Friday
November 21, 2008

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New shopping center begins construction


Wilder addresses the crowd


Plot exits to Route 300 on left, and abuts I-84 at bottom

NEWBURGH – The controversial Marketplace at Newburgh broke ground Thursday afternoon, with officials noting the economic prosperity it will bring Orange County, given sales and real estate revenues, as well as more construction and retail jobs.

Public officials, business leaders, and parties involved in bringing the $150 million project to fruition, gathered at the site on Route 300 across from the Newburgh Mall with developer Wilder Balter Partners to launch construction efforts that are slated to bring more than a thousand full-time construction jobs to the county.

“I think today having economic stimulus for the county is what we need,” Wilder Balter principal Robert Wilder, Jr., told the dozens who weathered the bitter cold to celebrate the occasion.  “This is going to create over $150 million in development; about $100 million in construction.  We’re going to have about 1,500 to 1,600 full time jobs.  All in all, it’s going to be a great economic boost for the county and there couldn’t be a better time for it.”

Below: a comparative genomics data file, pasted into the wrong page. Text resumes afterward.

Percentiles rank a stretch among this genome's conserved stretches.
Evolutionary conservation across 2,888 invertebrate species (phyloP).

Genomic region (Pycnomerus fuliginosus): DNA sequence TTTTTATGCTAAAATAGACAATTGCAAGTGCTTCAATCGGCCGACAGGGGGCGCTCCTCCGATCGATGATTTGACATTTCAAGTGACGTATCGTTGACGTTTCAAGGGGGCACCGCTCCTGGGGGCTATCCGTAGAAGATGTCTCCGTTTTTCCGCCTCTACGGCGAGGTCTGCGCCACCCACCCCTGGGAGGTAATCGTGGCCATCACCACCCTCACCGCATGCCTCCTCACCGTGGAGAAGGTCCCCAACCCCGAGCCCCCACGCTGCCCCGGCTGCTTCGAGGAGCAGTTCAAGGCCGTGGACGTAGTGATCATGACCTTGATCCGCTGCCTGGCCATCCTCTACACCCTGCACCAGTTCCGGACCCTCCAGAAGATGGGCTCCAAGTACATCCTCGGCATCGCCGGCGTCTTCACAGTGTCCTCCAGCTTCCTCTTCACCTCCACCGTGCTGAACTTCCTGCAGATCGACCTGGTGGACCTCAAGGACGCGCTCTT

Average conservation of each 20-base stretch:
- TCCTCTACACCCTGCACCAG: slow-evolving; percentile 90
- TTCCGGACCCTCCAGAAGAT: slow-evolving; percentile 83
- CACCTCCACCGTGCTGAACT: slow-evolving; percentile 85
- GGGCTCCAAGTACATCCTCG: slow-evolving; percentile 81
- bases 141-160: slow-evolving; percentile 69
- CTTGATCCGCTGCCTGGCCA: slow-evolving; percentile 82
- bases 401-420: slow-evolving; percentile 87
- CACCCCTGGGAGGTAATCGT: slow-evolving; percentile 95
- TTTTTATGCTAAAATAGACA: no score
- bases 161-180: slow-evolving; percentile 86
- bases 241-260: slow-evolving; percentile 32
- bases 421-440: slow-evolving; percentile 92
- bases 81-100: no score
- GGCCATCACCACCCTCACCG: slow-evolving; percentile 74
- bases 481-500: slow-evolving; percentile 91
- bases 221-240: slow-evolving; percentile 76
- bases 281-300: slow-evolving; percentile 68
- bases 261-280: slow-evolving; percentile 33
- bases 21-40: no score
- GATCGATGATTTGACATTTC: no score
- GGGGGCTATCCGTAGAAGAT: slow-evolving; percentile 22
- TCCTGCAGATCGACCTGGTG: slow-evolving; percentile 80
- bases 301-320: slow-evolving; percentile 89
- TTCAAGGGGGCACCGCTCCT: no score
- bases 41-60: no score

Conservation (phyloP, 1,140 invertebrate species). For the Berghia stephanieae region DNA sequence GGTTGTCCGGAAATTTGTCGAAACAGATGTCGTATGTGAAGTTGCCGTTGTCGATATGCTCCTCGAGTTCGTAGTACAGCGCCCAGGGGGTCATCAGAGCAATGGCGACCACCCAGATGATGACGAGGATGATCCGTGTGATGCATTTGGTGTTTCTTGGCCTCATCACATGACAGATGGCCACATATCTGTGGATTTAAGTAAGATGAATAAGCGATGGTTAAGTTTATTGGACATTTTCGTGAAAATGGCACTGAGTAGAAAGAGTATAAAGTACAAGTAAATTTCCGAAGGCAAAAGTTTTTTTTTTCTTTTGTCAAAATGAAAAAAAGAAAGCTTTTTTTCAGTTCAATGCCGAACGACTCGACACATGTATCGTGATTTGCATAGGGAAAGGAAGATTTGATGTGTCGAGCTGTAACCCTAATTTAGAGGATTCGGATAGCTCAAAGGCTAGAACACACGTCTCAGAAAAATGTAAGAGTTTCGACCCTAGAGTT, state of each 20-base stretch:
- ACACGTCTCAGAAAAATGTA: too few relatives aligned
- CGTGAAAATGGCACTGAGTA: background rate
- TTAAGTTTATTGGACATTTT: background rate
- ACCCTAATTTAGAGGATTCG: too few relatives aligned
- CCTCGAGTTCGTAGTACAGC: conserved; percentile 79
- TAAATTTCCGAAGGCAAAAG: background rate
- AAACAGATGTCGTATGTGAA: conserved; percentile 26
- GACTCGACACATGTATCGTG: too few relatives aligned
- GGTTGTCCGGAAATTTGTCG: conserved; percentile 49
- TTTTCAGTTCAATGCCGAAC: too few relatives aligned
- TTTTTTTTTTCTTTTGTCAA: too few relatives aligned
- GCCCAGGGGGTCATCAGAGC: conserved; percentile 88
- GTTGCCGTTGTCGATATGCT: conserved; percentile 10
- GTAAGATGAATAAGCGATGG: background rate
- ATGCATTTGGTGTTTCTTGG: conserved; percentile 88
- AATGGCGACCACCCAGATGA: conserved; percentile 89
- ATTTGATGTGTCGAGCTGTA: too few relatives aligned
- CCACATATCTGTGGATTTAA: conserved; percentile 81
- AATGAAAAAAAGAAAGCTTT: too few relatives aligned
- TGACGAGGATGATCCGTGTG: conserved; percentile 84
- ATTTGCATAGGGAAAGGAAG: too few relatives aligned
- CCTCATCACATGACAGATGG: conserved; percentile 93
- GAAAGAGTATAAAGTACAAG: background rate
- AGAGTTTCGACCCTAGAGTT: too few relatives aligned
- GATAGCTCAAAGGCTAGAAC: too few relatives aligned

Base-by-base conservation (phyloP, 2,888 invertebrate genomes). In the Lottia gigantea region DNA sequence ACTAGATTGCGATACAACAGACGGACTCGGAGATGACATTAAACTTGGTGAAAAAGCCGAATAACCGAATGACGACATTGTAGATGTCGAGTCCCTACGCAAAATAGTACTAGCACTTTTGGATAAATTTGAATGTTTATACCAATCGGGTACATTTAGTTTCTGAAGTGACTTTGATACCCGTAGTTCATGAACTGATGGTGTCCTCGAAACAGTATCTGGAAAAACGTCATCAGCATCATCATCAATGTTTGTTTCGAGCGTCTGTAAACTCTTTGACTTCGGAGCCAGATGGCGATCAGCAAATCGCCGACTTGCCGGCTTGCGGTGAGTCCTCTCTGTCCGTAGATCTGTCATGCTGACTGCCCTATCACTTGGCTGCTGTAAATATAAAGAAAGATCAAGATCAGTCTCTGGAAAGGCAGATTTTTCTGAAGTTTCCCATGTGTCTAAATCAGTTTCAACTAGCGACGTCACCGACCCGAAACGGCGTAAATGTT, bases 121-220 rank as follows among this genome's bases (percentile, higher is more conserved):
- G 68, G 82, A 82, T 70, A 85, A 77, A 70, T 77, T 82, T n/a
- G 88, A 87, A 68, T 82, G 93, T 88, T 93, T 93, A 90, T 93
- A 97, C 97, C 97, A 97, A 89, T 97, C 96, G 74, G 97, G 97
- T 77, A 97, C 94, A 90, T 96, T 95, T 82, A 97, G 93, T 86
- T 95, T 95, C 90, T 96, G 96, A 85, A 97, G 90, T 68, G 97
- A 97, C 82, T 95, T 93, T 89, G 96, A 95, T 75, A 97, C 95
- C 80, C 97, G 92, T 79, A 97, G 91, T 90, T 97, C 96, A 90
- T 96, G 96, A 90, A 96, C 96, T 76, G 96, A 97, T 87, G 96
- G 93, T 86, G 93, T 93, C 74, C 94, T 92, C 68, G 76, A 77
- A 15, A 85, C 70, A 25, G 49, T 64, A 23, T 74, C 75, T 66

The project is also expected to generate about $35 million to $40 million per year in sales tax, and $2.8 million in real estate revenues, a portion of which is distributed back to the county and its municipalities.

The 650,000 square-foot facility has already attracted Costco Wholesalers and Best Buy, as well as “at least one bank and one other industry giant to be named later,” according to Wilder.

Shortly after Wilder Balter presented their environmental impact statement to the Town of Newburgh Planning Board in 2005, open space advocates attempted to block the project, but an Orange County Supreme Court judge denied them access to the site, and said a proper environmental assessment had been completed by the developer.  A state Supreme Court ruling this past March upheld the local court decision.

State Senator William Larkin said that despite the controversy, and the red tape Wilder Balter had to go through from within state agencies, their resilience showed him they were serious about making a difference in Newburgh.

Ann Marie Maglione, representing County Executive Edward Diana, agreed with the senator. “Today is just proof that despite the economic challenges facing us, Orange County and the Hudson Valley continue to attract business and industry.  This is the best place to live, work, and raise your family, and this is just another example of it.”

 


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